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Concentration of CO2 in the Atmosphere

David Blittersdorf’s View from the Top

Why Are We Pretending Natural Gas Isn’t a Fossil Fuel?

Natural gas being flared on an oil platform in the North Sea . www.eanvt.org/net-zero-montpelier. Photo credit: Wikipedia

Natural gas being flared on an oil platform in the North Sea . www.eanvt.org/net-zero-montpelier.
Photo credit: Wikipedia

New England’s six governors are now planning for the region to use more natural gas, by building more pipeline capacity. The group of six announced a plan late in 2013 to expand natural gas use, requesting technical and financial help for this expansion from ISO-New England, the region’s electric grid operator. Since the issuance of Vermont’s 2050 Comprehensive Energy Plan, Vermont has had in place a clearly stated goal of drastically reducing fossil fuel over the next 36 years, and now our governor wants to increase its use. This does not make good sense.

Increasing the importation and use of natural gas is bad energy policy for a number of reasons:

  1. Natural gas is a carbon fuel. Burning it releases carbon dioxide (CO2), which is increasing the temperature of our environment, with negative effects. I believe we will soon need to put a price on our carbon emissions to decrease carbon fuel use in a meaningful way. This “carbon tax” is not currently factored into the cost of natural gas, but it will be.
  2. Natural gas is a finite fuel and will be depleted after this current short-term production bonanza. As more natural gas is burned to heat homes, businesses, and fuel power plants, we are going to end up by 2020 with a shortage of natural gas. The current “fracked” gas oversupply is a bubble that is going to burst. Fracked natural gas wells deplete very fast, and new wells will need to be drilled in five to eight years. By contrast, conventional natural gas wells generally have produced for decades. It is unwise to make long-term financial and environmental decisions on the basis of a short-lived phenomenon.
  3. Electricity production in New England is already natural-gas dependent. It is our primary source of electricity generation, and absolutely should not be increased. Why increase natural gas use when we have a losing hand already? Finite resources and global warming are pointing us toward the need to increase applications of renewable energy, not create more infrastructure and systems dependent on a finite fossil fuel, which stand to increase in cost over time.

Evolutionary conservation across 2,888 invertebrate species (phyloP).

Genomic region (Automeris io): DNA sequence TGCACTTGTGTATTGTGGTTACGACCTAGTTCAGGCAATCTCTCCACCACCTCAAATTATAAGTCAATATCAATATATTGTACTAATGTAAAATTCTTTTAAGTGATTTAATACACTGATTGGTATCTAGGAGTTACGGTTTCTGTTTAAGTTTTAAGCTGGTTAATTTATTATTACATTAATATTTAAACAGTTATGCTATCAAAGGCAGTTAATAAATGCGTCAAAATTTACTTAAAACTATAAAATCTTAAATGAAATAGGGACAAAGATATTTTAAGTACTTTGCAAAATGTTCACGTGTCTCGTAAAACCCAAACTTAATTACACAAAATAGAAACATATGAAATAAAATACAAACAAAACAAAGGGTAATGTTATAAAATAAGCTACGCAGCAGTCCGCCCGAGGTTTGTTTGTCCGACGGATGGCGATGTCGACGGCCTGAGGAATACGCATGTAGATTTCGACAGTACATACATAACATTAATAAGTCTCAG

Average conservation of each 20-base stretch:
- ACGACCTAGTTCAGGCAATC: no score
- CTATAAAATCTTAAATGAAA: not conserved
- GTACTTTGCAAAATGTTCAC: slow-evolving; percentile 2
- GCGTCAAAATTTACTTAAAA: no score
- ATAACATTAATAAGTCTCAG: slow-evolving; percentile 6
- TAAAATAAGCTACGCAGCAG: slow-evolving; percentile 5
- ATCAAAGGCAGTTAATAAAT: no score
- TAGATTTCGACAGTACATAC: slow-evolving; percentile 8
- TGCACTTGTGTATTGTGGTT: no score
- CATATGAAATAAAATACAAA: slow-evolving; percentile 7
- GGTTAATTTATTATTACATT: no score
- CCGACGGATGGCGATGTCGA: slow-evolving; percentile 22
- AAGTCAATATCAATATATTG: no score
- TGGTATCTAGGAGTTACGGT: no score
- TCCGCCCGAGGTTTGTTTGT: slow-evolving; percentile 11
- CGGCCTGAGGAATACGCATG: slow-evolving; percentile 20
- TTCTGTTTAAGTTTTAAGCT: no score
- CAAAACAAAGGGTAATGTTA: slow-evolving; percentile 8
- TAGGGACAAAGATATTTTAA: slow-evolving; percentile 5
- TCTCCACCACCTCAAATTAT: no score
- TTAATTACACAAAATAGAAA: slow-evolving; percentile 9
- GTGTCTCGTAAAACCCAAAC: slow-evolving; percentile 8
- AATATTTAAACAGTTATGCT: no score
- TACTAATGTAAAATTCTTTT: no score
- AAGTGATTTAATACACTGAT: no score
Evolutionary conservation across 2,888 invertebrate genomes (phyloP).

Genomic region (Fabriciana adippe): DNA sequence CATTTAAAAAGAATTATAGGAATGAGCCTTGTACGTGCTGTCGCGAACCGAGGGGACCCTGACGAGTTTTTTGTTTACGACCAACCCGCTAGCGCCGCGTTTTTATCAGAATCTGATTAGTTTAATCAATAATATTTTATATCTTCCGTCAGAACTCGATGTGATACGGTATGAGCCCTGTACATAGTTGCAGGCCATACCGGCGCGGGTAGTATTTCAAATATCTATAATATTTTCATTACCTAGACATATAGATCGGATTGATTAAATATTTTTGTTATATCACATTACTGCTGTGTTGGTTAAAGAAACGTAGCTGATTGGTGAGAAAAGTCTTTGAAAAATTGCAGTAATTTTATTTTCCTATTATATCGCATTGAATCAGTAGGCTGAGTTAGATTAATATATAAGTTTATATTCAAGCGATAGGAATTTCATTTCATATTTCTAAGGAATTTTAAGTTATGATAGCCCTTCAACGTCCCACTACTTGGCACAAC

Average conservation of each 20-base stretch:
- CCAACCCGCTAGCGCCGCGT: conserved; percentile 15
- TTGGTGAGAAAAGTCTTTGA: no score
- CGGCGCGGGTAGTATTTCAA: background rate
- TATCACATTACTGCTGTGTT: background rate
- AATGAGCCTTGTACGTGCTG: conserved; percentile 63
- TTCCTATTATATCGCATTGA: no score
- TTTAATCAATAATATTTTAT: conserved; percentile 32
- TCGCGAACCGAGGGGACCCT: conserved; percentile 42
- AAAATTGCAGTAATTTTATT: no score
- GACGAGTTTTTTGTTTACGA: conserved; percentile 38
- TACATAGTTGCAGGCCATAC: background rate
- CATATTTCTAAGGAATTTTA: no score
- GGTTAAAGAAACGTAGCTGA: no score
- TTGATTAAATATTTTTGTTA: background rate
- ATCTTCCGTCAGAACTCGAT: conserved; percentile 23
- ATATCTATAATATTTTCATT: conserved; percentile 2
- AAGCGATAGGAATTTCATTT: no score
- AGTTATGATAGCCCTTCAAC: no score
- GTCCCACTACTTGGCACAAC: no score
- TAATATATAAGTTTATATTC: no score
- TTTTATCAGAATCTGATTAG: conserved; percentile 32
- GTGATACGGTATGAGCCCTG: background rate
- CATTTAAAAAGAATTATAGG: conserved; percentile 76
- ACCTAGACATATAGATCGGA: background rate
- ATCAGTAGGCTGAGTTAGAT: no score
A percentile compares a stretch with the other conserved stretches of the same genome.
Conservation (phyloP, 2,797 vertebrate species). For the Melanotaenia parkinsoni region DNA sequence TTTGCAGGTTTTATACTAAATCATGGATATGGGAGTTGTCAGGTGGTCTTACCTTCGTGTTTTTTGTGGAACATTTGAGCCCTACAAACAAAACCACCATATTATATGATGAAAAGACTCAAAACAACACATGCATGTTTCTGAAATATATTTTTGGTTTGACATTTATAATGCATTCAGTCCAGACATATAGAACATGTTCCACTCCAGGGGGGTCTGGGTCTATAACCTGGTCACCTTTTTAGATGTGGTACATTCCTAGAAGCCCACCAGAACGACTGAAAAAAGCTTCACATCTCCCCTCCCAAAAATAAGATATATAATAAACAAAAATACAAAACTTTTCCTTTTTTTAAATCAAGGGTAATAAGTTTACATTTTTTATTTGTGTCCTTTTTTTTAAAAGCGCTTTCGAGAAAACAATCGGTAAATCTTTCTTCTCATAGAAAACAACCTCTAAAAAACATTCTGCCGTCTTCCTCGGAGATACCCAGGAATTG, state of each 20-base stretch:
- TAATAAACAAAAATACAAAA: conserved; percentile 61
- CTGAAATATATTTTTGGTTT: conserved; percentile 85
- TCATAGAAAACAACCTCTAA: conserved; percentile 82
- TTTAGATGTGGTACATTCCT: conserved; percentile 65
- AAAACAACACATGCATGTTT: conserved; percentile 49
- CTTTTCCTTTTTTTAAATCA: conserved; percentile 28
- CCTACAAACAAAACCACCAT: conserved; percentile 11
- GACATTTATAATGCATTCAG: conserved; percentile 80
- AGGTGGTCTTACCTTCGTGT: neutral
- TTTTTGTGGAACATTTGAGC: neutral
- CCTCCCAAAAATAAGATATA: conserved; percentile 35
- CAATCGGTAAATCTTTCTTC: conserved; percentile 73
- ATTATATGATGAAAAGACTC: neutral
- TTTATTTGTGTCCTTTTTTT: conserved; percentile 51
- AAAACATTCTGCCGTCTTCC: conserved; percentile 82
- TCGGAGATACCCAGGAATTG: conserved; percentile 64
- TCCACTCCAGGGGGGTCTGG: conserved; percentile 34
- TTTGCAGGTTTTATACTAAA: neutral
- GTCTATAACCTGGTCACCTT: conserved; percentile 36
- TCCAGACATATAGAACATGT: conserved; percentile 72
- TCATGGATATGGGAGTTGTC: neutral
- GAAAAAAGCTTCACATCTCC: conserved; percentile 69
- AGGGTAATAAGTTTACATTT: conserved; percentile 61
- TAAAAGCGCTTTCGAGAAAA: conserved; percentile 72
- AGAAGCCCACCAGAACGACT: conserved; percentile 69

4. We in Vermont will be left with paying to import more natural gas into southern New England, to our economic disadvantage. As more natural gas is used, the price will go up, and it will cost all Vermonters more for energy.
  5. Increasing natural gas use also undermines the drive to make our local energy supply renewable. Today about 50% of New England’s electricity is produced by natural gas power plants, as against about 15% from all renewables combined (wind, solar, hydro, etc.). For our own economic and physical well-being and that of our children and grandchildren, we need to be aggressive about quickly reducing our reliance on all fossil and nuclear fuel options, and increase renewables in their place.

Using more natural gas now may seem like a good idea, but it is a short-sighted “fix” in both senses of the word – a patchy gamble of a solution that continues our addiction to fossil fuels. We need to take the long view. Over the next decade, fossil fuel prices will continue to rise, and our economy will suffer. I suggest we install over 1,000 megawatts of wind and solar in Vermont. Renewables are a fixed-price source of energy that is non-polluting. It is high time we get serious about making them the basis of our energy economy.

David Blittersdorf is the President/CEO of AllEarth Renewables in Williston, VT a company that specializes in the design and manufacture of the grid-connected AllSun Tracker solar energy system. He founded NRG Systems in Hinesburg, VT, and is the managing partner of Georgia Mountain Community Wind.

1 comment to David Blittersdorf’s View from the Top

  • Fossils are fossils. Fracking is fracking. Natural gas is not natural. In the the case of Gaz Metro, Vermont Gas is not Vermont nor gas. It is Gaz and a subsidiary of Gaz Metro. For my poor rural neighbors, we would rather not be a transmission fields for a Gaz shuttle, we would rather keep Gaz out of our aquifer and lake, waterways, gardens. Likewise, Mr. Blittersdorf, solar panelled fields are not beautiful, they are not farms, they are not zero footprint and costs should not be subsidized. I oppose the pipeline. You have excellent points and perhaps someone might listen to you. We little people have to scratch and claw to get any press.

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